Spring 2000

Fall 1999

A Message from the Dean

Cities at the Horizon
Communities at the Horizon
Eastward from Our Horizon: U.S., China & Russia
Beyond the Horizon: Innovation and Technology

ILE Lecture: Charles A. Heimbold, Jr. L'60
Profile: Richard E. Rosin L'68
Profile: Pamela Daley L'79
Profile: Professor Jason Johnston
Profile: Howard Chang
Profile: Robert A. Gorman
Oral Legal History Project

Snippets of History
Faculty Notes
Alumni Briefs
In Memoriam

Penn Law

Raymond K. Denworth, Jr. 61 (1932-1999)
Raymond K. Denworth, Jr. 61 died of a heart attack in August 1999 while vacationing in Maine. Mr. Denworth joined Drinker Biddle & Reath in 1961 and retired from the firm in 1997 when he took of counsel status. He specialized in complex bankruptcies and securities litigation. In 1967, Mr. Denworth took a leave of absence from the firm to serve as Assistant District Attorney in Philadelphia for one year. In the early 1970s, he represented the outside directors in class action suits stemming from the collapse of the Penn Central Railroad. After graduating from Wesleyan University in 1954 he served four years as a fighter pilot in the Navy serving with the Sixth and Second Fleets. He continued with the Navy in reserve duty, flying jet fighter planes until 1974. He served as articles editor of the University of Pennsylvania Law Review and graduated magna cum laude in 1961. Mr. Denworth served on the Law Schools Board of Overseers, and was a firm solicitor for the Law Annual Giving fund. He is survived by his wife, Joanne R. Denworth 63, two children, and a grandson. Henry W. Sawyer was an antitrust defense lawyer, and former managing partner and head of litigation at Drinker Biddle & Reath from which he retired in 1988. Sawyer argued three cases before the U.S. Supreme Court that earned him a reputation as an eloquent advocate for civil rights. Two of those cases led to landmark rulings in the definition of the boundaries between church and state.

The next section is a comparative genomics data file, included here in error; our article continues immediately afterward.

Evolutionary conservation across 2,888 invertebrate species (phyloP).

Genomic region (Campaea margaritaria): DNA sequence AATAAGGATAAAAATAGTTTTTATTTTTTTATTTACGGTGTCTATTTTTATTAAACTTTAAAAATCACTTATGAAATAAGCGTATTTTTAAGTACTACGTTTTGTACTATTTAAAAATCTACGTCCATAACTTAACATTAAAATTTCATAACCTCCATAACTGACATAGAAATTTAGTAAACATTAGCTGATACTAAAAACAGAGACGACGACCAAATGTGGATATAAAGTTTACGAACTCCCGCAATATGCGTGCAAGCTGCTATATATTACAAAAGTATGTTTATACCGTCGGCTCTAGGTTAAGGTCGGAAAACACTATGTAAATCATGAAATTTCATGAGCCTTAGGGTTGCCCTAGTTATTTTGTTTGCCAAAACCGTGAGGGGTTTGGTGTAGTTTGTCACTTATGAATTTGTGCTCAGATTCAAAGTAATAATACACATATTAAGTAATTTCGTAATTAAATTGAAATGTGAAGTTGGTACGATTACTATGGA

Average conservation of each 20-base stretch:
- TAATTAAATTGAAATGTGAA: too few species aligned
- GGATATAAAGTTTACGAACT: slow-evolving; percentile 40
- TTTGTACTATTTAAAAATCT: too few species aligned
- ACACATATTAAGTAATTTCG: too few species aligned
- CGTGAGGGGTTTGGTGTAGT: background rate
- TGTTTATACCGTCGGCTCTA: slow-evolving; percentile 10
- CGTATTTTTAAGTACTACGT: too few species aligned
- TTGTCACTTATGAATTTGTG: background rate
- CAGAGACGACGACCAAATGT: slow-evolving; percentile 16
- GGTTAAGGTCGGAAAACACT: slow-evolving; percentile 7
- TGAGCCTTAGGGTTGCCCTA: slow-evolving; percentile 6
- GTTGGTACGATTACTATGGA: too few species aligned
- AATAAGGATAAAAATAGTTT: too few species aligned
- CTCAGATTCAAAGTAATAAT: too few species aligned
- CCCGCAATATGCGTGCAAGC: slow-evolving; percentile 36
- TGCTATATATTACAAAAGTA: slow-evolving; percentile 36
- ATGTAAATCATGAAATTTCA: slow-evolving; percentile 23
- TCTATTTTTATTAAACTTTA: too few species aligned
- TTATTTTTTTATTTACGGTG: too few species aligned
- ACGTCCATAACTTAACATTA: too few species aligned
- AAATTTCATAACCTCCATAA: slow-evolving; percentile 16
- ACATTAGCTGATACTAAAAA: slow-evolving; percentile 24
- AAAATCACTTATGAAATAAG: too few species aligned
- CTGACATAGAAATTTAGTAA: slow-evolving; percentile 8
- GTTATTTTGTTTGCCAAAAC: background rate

Sir Leon K. Radzinowicz (1906-1999)
A Law School Overseer from 1978-82, Sir Leon K. Radzinowicz died in December 1999 at his home in Haverford, Pennsylvania. An expert in criminology who was given credit for playing a leading role in establishing the field as an academic discipline, Sir Leon lectured and visited as a faculty member throughout the world, including at the University of Pennsylvania from 1970-73. In 1959 he founded the Institute of Criminology at Cambridge University, England. He was knighted by Queen Elizabeth II in 1970.
Henry W. Sawyer III C40, L47 (1918-1999)
In the 1950s, Mr. Sawyer represented nine officials of a local Communist Party who were accused of un-American activities. In the 1960 U.S. v. Deutch decision, he obtained a reversal of a contempt of Congress conviction for a physicist, Bernard Deutch, who testified before a Congressional committee about Communist affiliations but refused to inform on others. In 1963, in Schempp v. Abington School District, the Supreme Court held in an 8-to-1 decision that state-ordered recitation of the Lords Prayer and Bible readings in public school classrooms were unconstitutional but that religion could be taught as an academic subject. In 1971, in Lemon v. Kurtzman, in which Mr. Sawyer represented several nonprofit groups and individuals in Pennsylvania, the Court, in an 8-to-0 decision, set forth a three-part test for deciding whether a law or government program that conferred a benefit on religion passed muster under the First Amendment which says that there can be no state-established religion.
Mr. Sawyer began his law studies at Penn in 1940, but left after one year to serve a five-year term in the U.S. Navy, where he rose to the level of Lt. Commander. He returned to Penn Law, served as managing editor of the Law Review, and graduated magna cum laude in 1946. He joined Drinker Biddle & Reath in 1948, and served as a commander with the U.S. Arctic Expedition for the Korean War in 1951. He then served in the U.S. Department of State from 1951 to 1953. He died from lung cancer at the age of 80 in August 1999. Mr. Sawyer was remembered in The University of Pennsylvania Law Review (148 U. Pa. L. Rev. 1) by his colleagues and friends Judge Louis Pollak, Judge Stewart Dalzell W65, L69, Hon. William T. Coleman, Jr., and Hon. Arlin M. Adams L47, HON 98.